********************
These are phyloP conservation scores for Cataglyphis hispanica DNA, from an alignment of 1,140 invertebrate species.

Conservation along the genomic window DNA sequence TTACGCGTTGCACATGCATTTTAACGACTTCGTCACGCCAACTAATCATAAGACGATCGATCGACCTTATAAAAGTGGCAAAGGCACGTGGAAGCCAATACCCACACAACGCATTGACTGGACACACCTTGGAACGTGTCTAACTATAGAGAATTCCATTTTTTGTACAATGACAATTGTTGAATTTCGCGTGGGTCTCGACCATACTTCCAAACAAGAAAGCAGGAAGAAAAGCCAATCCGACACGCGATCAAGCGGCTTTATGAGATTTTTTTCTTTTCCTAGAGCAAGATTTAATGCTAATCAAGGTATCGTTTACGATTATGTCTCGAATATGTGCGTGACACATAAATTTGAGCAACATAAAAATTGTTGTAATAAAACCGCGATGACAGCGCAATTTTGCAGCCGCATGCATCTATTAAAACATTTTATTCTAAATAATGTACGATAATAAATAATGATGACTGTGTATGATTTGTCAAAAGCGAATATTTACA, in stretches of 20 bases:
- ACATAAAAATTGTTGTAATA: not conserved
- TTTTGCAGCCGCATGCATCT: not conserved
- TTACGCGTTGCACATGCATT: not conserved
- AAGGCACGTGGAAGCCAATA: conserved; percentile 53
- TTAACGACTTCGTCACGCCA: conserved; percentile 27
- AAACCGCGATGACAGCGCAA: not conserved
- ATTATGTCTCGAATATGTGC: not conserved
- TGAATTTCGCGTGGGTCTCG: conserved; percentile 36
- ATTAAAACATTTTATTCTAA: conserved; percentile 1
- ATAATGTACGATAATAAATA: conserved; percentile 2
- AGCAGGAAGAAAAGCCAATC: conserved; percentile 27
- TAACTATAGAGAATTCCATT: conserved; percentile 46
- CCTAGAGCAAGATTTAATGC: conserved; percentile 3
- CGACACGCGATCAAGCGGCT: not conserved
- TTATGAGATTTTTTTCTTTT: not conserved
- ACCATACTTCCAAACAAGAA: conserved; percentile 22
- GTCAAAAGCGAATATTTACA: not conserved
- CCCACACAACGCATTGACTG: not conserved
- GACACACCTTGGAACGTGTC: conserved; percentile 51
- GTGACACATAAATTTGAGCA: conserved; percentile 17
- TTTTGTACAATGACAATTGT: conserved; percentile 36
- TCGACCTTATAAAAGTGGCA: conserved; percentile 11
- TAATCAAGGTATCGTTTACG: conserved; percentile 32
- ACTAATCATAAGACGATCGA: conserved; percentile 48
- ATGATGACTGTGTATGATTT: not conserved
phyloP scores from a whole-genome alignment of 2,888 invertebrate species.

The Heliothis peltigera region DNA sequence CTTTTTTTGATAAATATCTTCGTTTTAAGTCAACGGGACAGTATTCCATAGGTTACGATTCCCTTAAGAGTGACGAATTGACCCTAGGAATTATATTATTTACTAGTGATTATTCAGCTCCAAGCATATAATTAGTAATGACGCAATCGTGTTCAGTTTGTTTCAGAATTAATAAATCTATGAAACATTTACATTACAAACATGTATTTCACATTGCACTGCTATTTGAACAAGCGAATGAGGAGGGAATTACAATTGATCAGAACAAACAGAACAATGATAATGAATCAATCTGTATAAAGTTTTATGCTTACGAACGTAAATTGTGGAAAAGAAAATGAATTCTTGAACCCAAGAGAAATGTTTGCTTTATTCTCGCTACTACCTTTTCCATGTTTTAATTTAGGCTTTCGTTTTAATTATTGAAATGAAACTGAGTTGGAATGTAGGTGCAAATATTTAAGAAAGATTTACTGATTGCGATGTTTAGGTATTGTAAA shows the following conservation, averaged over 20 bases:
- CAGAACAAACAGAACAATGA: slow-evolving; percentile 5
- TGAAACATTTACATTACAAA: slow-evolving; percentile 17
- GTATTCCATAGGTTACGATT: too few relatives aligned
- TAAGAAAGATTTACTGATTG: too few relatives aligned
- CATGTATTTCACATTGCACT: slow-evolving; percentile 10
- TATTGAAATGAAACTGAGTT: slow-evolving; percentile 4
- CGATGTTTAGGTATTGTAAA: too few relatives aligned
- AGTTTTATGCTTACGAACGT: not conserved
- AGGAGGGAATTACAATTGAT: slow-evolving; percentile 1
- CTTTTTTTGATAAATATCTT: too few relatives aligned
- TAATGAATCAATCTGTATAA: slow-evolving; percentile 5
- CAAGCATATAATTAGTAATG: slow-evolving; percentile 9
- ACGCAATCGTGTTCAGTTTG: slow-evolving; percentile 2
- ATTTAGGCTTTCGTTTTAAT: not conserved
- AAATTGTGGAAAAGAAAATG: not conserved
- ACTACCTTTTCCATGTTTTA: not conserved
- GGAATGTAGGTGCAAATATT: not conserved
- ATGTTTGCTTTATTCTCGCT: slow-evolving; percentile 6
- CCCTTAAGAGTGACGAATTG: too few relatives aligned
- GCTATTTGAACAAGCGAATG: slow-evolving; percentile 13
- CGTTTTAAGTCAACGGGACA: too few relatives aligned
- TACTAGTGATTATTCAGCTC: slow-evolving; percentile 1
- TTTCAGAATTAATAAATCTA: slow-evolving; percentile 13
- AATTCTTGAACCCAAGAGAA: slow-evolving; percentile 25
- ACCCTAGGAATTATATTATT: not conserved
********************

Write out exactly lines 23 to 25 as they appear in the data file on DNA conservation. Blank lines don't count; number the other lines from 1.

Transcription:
- TTTTGTACAATGACAATTGT: conserved; percentile 36
- TCGACCTTATAAAAGTGGCA: conserved; percentile 11
- TAATCAAGGTATCGTTTACG: conserved; percentile 32